Since the Supreme Court’s June ruling, Democrats have seen an increase in donations, polls and special election performances for open seats in Congress. The latest came on Tuesday in a swinging Hudson Valley district that, in a Republican wave year, should have been an easy GOP victory. Instead, Ulster County Democratic executive Pat Ryan, who campaigned on an abortion rights platform, beat his Duchess County Republican counterpart, Marc Molinaro.

“MAGA Republicans have no idea the power of women,” Biden said, noting the resonance of the abortion issue with female voters as some GOP members push for a nationwide ban on the procedure in the wake of of the Supreme Court’s decision. “Let me tell you something: they’re about to find out.”

The change gives Democrats a new sense that a Republican House sweep is no longer such a safe bet, especially since polls are better than Biden and battle-tested incumbents are working in their districts.

Meanwhile, Democrats have taken advantage of Republican candidates who won the primaries but struggled in the overall campaign. Trump-backed Senate candidates have complicated the GOP’s chances in battleground states like Pennsylvania, Georgia and Arizona, while several Trump-aligned candidates in House races weren’t always the party’s first choice.

Trump’s grip on the GOP remains strong and may have even tightened following the FBI’s raid of his Mar-a-Lago home.

JB Poersch, chairman of the Senate Majority Project, an outside group that works to elect Democrats to the Senate, said Republican candidates “are getting caught up in the Trump tornado once again – that’s exactly what voters of both parties do not”. want to.”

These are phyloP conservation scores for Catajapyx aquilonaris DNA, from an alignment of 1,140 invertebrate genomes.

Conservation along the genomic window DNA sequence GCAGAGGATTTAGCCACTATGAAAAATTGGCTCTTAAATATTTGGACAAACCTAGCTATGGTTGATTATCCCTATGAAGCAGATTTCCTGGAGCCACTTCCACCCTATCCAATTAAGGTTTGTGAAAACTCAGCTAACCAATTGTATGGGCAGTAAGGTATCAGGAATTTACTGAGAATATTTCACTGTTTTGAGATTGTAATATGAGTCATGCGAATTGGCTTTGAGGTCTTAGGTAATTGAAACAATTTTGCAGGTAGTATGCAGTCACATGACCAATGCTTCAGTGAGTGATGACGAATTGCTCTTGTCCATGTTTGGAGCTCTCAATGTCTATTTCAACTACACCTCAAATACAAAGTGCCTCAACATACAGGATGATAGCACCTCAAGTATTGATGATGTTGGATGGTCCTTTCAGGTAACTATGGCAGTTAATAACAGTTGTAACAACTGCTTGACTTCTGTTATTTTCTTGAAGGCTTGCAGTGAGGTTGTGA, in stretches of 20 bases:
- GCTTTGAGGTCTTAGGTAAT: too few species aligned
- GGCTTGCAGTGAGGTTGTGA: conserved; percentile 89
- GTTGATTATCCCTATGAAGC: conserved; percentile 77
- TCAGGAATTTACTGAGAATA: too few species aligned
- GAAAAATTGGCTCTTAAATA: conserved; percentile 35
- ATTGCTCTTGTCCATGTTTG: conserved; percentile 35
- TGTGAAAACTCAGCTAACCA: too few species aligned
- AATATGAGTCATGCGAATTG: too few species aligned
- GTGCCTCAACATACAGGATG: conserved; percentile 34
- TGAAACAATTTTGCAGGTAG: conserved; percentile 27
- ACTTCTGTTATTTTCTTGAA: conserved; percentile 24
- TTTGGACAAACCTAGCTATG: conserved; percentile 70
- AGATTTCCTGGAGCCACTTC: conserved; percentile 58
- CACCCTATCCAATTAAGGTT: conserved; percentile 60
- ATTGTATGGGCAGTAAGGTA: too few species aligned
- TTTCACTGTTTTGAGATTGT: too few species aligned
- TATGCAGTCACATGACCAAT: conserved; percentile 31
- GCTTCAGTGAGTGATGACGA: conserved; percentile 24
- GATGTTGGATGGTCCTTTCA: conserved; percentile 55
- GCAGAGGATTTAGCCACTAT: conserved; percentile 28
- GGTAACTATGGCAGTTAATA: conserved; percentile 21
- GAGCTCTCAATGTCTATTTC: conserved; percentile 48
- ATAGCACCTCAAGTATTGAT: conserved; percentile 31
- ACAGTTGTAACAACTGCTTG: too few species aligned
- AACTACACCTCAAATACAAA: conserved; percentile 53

Biden’s political event, sponsored by the Democratic National Committee, comes as the president and members of his cabinet are set to embark on what the White House has billed as the “Building a Better America Tour” for promote “the benefits of the President’s achievements and the Inflation Reduction Act to the American people and emphasize the contrast with the view of Congressional Republicans.

Meanwhile, the White House has benefited from a steady decline in gasoline prices, which, while still high, have fallen daily since mid-June.

“Our critics say inflation,” Biden said, dismissing GOP attacks that his policies had driven inflation to its highest level in 40 years. “You mean global inflation caused by the global pandemic and Putin’s war in Ukraine?

In Maryland, Biden was joined by gubernatorial candidate Wes Moore and a host of other officials on the ballot. Moore, introducing Biden, said his Trump-backed rival “Dan Cox is not an adversary. He’s a threat.

Months ago, Democratic lawmakers facing tough re-election fights sought to make themselves scarce when Biden arrived in town, though White House aides said Biden was still an asset to them by raising the odds. issues that resonate with voters and sharpening the distinction with Republicans.

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Now allies see fortunes beginning to change and the president as a direct asset to the campaigns.

“Technically, Joe Biden is not the ballot,” said House Majority Leader Representative Steny Hoyer. “But Joe Biden is on the ballot, and Joe Biden needs your support.”

Cedric Richmond, the former Louisiana congressman and Biden’s senior adviser who now advises the Democratic National Committee, said if he was a candidate he would rush to have Biden on his side.

“I would get in front of the van and become the drum major and talk about all the accomplishments that happened under Biden’s leadership,” Richmond said Wednesday. “You have a president who keeps his head down and gets the job done and I think voters, as we kick off this campaign, will see that and appreciate that.”

He acknowledged that some Democrats might choose not to “bring Washington into their district.”

“There are probably a few instances where it might make sense when you don’t even want to be associated with Washington,” Richmond said. “It has nothing to do with the president. It has everything to do with typical Washington dysfunction.

He added, “The important point to make is that you don’t have this dysfunction right now because of President Biden.”

PA Congressional correspondent Lisa Mascaro and PA writer Nicholas Riccardi contributed to this report.